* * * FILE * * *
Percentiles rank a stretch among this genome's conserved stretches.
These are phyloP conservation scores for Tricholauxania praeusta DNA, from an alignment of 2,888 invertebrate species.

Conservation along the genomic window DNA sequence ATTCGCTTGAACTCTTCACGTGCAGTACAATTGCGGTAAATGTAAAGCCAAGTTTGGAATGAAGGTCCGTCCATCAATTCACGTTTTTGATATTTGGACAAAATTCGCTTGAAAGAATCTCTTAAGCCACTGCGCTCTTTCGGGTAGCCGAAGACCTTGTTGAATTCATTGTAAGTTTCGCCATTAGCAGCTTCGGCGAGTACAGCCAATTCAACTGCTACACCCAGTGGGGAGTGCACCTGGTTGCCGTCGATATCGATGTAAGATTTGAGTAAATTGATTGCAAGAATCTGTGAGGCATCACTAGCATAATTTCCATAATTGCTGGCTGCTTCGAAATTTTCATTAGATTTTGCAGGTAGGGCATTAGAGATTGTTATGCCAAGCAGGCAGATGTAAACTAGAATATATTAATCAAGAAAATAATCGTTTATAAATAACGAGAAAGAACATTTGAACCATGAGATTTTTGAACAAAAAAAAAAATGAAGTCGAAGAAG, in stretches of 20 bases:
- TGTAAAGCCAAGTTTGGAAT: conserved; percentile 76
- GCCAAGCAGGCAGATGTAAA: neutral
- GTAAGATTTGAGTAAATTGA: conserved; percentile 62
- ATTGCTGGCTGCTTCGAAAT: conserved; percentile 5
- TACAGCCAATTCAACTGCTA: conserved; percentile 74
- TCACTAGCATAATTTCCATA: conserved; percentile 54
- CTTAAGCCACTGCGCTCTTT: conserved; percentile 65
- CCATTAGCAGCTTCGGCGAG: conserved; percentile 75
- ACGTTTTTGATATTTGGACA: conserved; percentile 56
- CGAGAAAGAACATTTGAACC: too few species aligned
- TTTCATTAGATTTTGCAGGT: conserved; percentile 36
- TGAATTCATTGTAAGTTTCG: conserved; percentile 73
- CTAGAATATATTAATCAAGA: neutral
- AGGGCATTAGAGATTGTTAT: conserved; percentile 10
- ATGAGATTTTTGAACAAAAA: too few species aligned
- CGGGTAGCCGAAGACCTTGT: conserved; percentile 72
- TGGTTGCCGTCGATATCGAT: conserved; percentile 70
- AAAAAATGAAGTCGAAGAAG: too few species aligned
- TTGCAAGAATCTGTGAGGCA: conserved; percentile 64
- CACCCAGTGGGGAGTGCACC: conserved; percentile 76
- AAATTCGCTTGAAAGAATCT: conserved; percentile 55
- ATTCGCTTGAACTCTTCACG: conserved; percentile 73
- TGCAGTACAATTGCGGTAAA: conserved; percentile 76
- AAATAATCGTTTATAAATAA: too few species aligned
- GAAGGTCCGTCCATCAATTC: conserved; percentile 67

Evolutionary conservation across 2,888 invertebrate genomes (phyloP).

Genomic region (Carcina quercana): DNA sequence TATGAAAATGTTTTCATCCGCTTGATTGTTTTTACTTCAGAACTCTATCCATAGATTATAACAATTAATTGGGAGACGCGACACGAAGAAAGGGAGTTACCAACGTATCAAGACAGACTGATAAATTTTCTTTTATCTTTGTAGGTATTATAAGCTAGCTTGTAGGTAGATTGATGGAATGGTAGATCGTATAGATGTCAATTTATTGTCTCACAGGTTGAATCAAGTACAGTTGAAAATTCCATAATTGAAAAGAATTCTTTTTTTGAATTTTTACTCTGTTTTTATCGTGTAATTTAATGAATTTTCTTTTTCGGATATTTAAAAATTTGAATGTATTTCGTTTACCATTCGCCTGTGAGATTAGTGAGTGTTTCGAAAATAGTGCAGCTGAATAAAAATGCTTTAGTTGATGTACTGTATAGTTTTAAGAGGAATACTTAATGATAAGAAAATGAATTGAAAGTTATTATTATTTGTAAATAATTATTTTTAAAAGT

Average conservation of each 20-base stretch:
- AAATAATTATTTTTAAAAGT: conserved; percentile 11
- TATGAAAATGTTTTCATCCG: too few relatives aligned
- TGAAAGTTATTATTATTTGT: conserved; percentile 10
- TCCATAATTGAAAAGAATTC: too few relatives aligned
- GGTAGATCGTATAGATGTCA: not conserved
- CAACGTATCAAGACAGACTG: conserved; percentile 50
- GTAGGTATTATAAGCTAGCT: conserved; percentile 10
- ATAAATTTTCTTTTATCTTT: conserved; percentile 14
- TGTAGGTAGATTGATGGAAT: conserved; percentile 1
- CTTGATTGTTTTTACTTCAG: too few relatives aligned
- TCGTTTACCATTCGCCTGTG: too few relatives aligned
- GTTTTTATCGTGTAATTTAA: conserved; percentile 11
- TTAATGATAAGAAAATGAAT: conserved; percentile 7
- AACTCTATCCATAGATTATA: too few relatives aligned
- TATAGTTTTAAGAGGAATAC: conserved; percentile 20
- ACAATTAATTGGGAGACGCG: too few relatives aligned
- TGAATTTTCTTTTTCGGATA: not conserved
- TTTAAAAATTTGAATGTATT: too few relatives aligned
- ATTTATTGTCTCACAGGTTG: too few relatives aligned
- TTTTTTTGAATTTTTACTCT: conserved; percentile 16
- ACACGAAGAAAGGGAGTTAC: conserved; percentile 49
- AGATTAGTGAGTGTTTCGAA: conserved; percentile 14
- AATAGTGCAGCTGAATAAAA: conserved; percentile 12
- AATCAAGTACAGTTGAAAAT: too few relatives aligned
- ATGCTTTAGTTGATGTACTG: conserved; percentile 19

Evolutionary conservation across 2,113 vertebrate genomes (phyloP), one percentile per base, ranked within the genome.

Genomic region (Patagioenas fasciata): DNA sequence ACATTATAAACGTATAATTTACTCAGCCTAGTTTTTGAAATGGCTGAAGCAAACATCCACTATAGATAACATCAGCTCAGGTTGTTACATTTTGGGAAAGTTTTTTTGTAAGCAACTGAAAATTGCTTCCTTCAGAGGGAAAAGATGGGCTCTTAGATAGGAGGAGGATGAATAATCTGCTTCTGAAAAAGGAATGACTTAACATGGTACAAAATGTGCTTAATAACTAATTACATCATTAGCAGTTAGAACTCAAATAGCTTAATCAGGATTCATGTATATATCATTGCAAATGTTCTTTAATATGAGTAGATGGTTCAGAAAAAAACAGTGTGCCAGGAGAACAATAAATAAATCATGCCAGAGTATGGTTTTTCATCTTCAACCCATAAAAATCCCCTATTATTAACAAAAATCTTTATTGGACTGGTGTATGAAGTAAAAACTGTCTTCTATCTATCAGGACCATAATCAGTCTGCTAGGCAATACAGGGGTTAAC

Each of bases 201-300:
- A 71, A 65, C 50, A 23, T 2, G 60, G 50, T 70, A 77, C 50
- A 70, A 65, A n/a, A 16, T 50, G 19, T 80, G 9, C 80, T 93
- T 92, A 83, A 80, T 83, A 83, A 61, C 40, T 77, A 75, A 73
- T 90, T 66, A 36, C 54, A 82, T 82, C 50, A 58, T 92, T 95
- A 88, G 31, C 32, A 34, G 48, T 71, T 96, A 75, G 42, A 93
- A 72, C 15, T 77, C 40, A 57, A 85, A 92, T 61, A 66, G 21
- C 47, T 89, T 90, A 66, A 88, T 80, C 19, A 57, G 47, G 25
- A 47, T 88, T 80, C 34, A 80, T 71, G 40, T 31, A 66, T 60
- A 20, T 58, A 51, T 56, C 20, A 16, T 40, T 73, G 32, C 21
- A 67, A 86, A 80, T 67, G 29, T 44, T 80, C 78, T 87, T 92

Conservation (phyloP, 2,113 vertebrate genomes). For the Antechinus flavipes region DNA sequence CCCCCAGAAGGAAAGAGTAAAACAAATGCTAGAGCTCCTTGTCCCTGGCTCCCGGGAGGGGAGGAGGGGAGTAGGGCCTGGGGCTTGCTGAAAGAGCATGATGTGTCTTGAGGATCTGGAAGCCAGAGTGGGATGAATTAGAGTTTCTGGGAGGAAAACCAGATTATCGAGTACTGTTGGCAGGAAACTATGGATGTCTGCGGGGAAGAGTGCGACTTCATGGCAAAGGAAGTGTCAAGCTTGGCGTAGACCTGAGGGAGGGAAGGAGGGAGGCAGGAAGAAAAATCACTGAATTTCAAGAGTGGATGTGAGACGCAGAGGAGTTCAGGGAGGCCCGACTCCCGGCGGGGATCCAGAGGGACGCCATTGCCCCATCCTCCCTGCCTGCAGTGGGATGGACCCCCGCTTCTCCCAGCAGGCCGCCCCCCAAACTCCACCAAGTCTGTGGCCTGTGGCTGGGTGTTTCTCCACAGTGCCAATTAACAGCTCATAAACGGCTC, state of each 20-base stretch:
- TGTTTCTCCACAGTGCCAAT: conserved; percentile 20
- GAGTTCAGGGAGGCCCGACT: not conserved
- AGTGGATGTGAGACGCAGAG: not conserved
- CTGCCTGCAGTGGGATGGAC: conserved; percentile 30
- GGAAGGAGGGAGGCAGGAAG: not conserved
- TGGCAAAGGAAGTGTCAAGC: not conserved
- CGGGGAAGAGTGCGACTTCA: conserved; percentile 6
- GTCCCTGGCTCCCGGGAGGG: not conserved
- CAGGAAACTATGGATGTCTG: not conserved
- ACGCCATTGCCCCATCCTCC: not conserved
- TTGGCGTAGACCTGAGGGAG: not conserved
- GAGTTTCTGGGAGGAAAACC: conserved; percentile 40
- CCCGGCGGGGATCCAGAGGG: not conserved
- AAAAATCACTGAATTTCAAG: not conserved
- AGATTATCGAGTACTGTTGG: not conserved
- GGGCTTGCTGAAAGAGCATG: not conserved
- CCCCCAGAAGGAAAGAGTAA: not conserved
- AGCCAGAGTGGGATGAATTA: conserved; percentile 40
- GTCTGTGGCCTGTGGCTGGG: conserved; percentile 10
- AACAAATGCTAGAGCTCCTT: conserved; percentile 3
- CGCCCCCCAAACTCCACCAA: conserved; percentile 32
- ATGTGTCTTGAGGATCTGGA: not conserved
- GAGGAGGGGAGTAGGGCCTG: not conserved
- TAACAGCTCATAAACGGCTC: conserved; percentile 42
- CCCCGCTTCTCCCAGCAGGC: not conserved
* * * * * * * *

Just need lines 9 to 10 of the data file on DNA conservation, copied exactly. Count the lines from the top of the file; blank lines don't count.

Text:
- TCACTAGCATAATTTCCATA: conserved; percentile 54
- CTTAAGCCACTGCGCTCTTT: conserved; percentile 65